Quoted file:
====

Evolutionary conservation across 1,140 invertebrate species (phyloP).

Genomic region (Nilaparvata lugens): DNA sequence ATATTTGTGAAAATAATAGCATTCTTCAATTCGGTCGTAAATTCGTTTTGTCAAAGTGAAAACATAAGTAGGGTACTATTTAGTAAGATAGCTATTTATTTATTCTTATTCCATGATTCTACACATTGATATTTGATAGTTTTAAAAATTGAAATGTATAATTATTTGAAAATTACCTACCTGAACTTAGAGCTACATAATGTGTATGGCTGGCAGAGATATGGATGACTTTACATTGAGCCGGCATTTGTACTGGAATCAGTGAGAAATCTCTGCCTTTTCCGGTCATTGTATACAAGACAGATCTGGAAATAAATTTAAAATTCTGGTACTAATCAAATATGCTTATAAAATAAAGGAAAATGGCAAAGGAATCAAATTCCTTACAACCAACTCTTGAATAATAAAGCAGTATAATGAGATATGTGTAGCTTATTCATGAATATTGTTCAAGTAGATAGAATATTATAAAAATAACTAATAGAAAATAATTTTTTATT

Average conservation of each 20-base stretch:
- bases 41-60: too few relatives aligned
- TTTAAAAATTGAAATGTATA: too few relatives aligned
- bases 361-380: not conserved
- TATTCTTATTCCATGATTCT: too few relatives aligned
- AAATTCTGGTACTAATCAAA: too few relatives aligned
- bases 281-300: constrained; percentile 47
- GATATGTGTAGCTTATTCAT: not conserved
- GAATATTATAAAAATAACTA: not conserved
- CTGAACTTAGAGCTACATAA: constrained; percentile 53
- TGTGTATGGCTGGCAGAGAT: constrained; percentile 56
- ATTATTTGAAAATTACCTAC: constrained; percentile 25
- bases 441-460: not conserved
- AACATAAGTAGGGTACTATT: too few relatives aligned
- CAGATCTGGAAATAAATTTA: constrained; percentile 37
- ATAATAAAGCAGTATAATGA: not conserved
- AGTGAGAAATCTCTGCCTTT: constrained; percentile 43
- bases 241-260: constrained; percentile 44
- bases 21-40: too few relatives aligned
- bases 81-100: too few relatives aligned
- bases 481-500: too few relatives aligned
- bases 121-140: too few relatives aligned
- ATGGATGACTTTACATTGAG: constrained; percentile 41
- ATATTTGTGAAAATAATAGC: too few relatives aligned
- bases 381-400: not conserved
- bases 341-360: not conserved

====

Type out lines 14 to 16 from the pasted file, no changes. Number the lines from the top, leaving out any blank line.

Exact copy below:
- ATTATTTGAAAATTACCTAC: constrained; percentile 25
- bases 441-460: not conserved
- AACATAAGTAGGGTACTATT: too few relatives aligned